SPECIAL REPORT: Ex-Navy whistleblower says she has evidence on AFP fund mess

(First of two parts)

Former Navy officer, Lt. Senior Grade Nancy Mary Gadian, surfaces in Davao City to substantiate accusations of high-level corruption in the military made by former Army Col. George Rabusa. Gadian, who still has with her documents supporting her claims, went into hiding after exposing alleged corruption in the Philippine Navy. MindaNews photo by Bong SarmientoDAVAO CITY (MindaNews/21 February) — A female former junior Navy officer who blew the whistle about the alleged corruption in the joint RP-US Balikatan military exercises four years ago has not gone into oblivion, showing up recently in a fighting mode as the controversial fund mess rocking the Armed Forces of the Philippines (AFP) continues to grip the nation’s attention.

Ex-Navy Lt. Senior Grade Mary Nancy Gadian, a Mindanawon, is ready to surface to substantiate the corrupt practices ingrained in the AFP system, now the subject of congressional investigations in aid of legislation climaxed at one point by the suicide of former AFP chief of staff General Angelo Reyes who shot himself in the heart.

In hiding for security reasons, Gadian lauded former AFP budget officer Lt. Col. George Rabusa for spilling the beans on how funds were misused through the practice of giving bienvenida and despedida monies for AFP chiefs of staff, a revelation that was eventually confirmed by former state auditor Heidi Mendoza.

“I’m willing to help in the congressional investigations if that would be a way to institute total reform in the AFP. I’ll do that for the sake of the Filipino people who ought to know where their taxes go,” Gadian told MindaNews.

Gadian granted an exclusive interview in a safehouse in line with the “Pera Natin To!” anti-corruption campaign of the Philippine Public Transparency Reporting Project (PPTRP), the first time she spoke again to the media after a long time of hiding. MindaNews is a PPTRP project partner.

Gadian appeared strong and high-spirited despite battling an illness that she stressed won’t keep her from telling the truth about the corruption in the AFP.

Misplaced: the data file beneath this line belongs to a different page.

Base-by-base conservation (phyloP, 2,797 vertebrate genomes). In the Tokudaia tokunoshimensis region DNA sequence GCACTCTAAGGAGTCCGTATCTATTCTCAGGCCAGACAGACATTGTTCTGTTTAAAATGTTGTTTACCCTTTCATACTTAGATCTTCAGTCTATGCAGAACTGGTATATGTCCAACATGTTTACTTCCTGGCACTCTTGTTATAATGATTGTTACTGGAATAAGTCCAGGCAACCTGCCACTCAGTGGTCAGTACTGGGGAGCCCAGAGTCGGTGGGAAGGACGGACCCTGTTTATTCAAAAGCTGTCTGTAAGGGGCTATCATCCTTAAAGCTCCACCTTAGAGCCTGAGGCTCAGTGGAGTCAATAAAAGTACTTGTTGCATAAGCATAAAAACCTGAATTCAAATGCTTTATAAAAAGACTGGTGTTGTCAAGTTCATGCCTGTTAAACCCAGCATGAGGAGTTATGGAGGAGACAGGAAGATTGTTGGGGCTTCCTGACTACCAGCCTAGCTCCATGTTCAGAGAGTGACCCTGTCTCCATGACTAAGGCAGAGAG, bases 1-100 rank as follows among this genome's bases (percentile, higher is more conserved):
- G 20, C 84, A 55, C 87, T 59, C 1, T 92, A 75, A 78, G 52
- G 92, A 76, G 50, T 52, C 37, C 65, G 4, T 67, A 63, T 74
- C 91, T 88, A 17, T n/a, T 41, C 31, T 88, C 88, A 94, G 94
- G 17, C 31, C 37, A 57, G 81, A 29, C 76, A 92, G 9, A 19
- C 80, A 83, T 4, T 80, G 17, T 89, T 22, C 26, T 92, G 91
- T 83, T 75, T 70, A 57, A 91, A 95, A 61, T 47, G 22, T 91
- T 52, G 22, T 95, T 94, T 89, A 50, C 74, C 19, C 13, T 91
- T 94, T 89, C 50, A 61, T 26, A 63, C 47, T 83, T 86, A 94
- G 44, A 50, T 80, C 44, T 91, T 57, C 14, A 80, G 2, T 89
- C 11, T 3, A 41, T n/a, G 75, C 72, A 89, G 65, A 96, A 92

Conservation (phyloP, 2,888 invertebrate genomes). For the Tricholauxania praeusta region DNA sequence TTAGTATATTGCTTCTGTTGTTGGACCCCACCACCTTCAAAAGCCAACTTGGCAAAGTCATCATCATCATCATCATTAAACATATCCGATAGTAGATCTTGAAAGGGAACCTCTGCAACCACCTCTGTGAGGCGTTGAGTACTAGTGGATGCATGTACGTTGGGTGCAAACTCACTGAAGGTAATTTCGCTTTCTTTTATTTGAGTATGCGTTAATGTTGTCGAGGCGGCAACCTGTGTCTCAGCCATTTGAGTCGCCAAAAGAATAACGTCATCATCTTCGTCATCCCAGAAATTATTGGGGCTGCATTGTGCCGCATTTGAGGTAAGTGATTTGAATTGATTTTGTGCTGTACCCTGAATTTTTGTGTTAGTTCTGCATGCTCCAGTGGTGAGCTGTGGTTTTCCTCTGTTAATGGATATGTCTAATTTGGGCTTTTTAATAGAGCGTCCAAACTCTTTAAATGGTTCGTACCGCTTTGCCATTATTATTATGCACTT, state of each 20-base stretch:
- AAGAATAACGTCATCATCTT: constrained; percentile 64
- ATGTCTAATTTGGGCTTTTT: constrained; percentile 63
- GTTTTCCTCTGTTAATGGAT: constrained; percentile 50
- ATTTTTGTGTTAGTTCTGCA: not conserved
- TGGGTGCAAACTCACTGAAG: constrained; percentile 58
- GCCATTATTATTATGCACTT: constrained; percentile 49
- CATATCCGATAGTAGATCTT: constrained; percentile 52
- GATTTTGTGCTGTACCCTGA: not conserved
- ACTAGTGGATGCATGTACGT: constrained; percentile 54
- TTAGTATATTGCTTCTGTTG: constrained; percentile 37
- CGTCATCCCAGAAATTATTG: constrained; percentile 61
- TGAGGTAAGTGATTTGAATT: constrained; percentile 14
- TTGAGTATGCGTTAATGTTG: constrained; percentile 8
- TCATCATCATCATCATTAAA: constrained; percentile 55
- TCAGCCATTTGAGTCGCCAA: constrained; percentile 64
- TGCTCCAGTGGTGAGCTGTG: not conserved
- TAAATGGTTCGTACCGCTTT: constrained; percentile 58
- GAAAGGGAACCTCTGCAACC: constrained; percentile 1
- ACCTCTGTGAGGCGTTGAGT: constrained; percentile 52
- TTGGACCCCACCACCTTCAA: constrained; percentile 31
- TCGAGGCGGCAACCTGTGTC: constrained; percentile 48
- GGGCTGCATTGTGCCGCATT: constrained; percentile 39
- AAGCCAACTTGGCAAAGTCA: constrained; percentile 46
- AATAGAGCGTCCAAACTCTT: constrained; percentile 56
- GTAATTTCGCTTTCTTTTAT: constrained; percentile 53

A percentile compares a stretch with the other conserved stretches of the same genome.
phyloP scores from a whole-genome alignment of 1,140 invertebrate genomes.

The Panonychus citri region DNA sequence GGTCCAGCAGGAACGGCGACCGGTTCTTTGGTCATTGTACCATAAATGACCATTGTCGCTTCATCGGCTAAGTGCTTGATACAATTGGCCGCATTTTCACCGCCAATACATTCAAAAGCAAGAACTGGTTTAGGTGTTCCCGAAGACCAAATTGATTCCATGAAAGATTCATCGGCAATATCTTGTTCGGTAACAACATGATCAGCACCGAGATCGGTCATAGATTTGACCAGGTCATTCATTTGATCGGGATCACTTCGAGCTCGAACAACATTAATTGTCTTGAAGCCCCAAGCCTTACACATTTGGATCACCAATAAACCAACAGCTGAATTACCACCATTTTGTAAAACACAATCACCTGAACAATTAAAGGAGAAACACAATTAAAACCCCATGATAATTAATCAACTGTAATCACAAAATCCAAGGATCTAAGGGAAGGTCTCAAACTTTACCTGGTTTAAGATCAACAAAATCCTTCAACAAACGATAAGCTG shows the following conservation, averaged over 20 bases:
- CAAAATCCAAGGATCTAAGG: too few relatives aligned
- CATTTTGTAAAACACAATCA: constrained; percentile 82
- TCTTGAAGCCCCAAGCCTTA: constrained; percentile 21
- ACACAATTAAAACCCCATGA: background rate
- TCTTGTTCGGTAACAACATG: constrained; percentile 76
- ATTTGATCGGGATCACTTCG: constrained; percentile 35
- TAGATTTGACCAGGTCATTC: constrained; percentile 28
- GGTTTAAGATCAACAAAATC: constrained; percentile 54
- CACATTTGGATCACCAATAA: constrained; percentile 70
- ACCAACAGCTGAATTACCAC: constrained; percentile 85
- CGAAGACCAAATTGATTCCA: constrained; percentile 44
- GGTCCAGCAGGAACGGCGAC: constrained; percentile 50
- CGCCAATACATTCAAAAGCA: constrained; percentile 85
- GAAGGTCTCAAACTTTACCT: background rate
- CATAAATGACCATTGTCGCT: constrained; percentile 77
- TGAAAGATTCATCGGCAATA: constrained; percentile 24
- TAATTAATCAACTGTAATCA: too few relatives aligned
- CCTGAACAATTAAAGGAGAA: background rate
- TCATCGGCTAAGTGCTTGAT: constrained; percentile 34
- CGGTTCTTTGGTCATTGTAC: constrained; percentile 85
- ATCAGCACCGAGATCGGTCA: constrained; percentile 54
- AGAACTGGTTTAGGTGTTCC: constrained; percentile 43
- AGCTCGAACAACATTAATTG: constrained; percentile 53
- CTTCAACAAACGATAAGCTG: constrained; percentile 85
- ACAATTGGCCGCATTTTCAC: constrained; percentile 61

Despite financial difficulties bowing to intimidation or taking bribes for her to recant appeared to be not an option for Gadian, a mother of two who is now estranged from her husband. Her eldest child has stopped schooling due to financial constraints. He should be in college now. Only the youngest is studying. After serving in the military for more than a decade “all” that Gadian owns now is a nipa hut built not on her own lot but beside his brother’s.

For exposing the evils of corruption in the military service, Gadian, on the verge of tears, noted she paid a very stiff price—the apparent destruction of their family life and the future of her children. She rarely sees her children obviously due to the lingering threats to her security. Worse she has no means to adequately provide for their basic needs.

“They’ve become accustomed to eating bagoong, toyo, okra (lady’s finger) as meals,” revealed Gadian, thanking the support she got from her family towards the children. Gadian is the sixth among 12 siblings of poor farmer-parents.

But despite these emotional burdens, Gadian has not wavered in her anti-corruption crusade that even if she could not come to events where she’s the invited speaker, she would find ways to be with them. This was true when she appeared through Skype, an Internet-based application which allows video conferencing, in an anti-corruption forum in Mindanao last year.

Gadian is closely watching the corruption scandal now rocking the AFP, no thanks to former top military brasses. She’s glad the Senate and the House of Representatives are conducting separate probes to get to the bottom of things and from there institute policy reforms needed to correct what’s wrong.

She supported the claim of Rabusa that fund conversion is a “normal practice” in the AFP, recalling there were instances where officials convert the subsistence allowance of soldiers into travel funds. Also in her stint in the Balikatan exercises, she said that gas slips were allegedly filled up as already consumed when they were not, and were purportedly siphoned to the pockets of corrupt military officials.

Gadian said she knows all these from heart because she was involved in the planning and execution of the 2002 and 2007 Balikatan exercises with her position at the Civil Military Operations as deputy chief.

“The investigation on corruption in the AFP should have been conducted a long time ago but nevertheless I’m glad that they’re doing it now,” said Gadian, who in October 2009 had asked the Senate to conduct a probe on the “systematic corruption” in the military. At the time, she had already resigned from service after blowing the lid on the Balikatan exercises fund scam.

“Some of what I described [in this letter] has been exposed before by some officers and men of the Armed Forces, particularly by those who had staged mutiny or rebellion,” Gadian’s letter addressed to Senate President Juan Ponce Enrile said.